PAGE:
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Re: Favorite SciFi Quote
« Reply #26 on: October 25, 2005, 02:14:15 pm »

Actually, each of those were scientific predictions. If you do a little
research into the histroy of the times, you'll find papers and
comments from the scientific community stating the
impossibility of the four minute mile. Prior to Columbus and CO
showing up the European world, many scientists fell into
line with the Church and claimed the world was flat and
the  centre of the universe. Heck, a little over a hundred years
ago, it was believed airplanes would never work and no one
would be able to travel faster than sound.

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Re: Favorite SciFi Quote
« Reply #27 on: October 25, 2005, 07:21:08 pm »

Quote
Prior to Columbus and CO
showing up the European world, many scientists fell into
line with the Church and claimed the world was flat and
the  centre of the universe.

Yes, the threat of being burned for heresy will make people say the darndest things. Seriously though, this very much depends on your definition of a scientist. If you just go by the definition "people who were considered wise by their peers", then you could probably make a case for neanderthal scientists telling everyone that "Fire aint nevah gonna work!". Perhaps it would be wiser to define a scientist by wether he uses the correct methods or not?  This way, you are actually lookign at scientists that attempted to prove/disprove things, rtaher than people who went along with "what everyone knows".

Quote
Heck, a little over a hundred years
ago, it was believed airplanes would never work and no one
would be able to travel faster than sound.

Gosh yes, people will believe the darndest things. Still, while some people didn't believe in airplanes, other people believed in satellites long before they were a reality. Only they were proven right.  That's the thing with science. You get to have any number of theories. Only then you need to prove them somehow. In most cases, sooner ort later one theory is proven in practice thus disproving opposing ones. In religion otoh, you have only one theory, and it's never disproven, because it is true.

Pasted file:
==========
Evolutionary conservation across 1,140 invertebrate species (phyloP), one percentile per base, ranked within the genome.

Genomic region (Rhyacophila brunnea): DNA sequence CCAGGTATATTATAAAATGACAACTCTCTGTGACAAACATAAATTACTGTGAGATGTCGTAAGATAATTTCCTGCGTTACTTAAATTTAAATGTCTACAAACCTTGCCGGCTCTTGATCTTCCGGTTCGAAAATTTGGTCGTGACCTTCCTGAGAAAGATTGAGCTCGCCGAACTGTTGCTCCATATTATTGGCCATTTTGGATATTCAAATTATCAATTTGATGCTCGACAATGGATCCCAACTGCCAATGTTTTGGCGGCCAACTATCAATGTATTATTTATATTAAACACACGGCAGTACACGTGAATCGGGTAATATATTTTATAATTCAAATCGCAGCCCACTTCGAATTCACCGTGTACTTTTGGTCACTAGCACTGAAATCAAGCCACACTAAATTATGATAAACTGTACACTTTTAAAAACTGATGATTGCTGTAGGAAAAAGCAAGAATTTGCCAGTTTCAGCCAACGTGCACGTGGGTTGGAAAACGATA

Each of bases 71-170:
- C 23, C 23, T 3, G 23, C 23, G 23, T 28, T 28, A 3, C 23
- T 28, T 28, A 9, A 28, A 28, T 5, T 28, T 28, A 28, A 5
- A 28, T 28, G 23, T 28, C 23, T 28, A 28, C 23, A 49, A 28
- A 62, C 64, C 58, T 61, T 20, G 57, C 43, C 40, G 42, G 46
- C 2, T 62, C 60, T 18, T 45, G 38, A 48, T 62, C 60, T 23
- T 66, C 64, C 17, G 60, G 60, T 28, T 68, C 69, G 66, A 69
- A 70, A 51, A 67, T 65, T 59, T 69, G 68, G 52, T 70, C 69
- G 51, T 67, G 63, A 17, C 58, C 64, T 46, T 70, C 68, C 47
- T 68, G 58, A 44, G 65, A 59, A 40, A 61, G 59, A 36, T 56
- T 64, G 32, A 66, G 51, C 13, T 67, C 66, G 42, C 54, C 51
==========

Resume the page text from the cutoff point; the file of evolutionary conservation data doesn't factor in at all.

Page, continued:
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Re: Favorite SciFi Quote
« Reply #28 on: October 28, 2005, 09:44:52 pm »

My favorite quotes:

"Commander! Did you threaten to grab hold of this man by the collar and throw him out an airlock?"
"Yes I did."
"I'm shocked. Shocked and dismayed. I'd remind you that we are short on supplies here. We can't afford to take perfectly good clothing and throw it out into space. Always take the jacket off first, I've told you that before. Sorry, she meant to say: 'Stripped naked and thrown out an airlock.' I apologize for any confusion this may have caused."
   -- Sheridan and Ivanova to a  reporter who refused to allow an inspection of his  luggage, in Babylon 5 Season 4:"The Illusion of Truth"

"I don't watch TV. It's a cultural wasteland filled with inappropriate metaphors and an unrealistic portrayal of life created by the liberal media elite."
   -- Guard to Garibaldi in Babylon 5 Season 4: "Between the Darkness and the Light"


About the argument about absolutes:

Math in general is based on absolutes. With absolute certainty I can say 2 + 2 = 4.
Without absolutes math would not exist which is why I can understand the desire for there to be no absolutes, because I have yet to meet a person who likes taking math.

Since math is based on absolutes and computers need math to run, the very fact that you can see this post is proof that there are absolutes.

« Last Edit: October 30, 2005, 04:18:41 am by BioSlayer » Logged

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Re: Favorite SciFi Quote
« Reply #29 on: October 29, 2005, 07:11:52 am »

Since math is based on absolutes and computers need math to run, the very fact that you can see this post is proof that there are absolutes.
Just wait 'til we get quantum computers...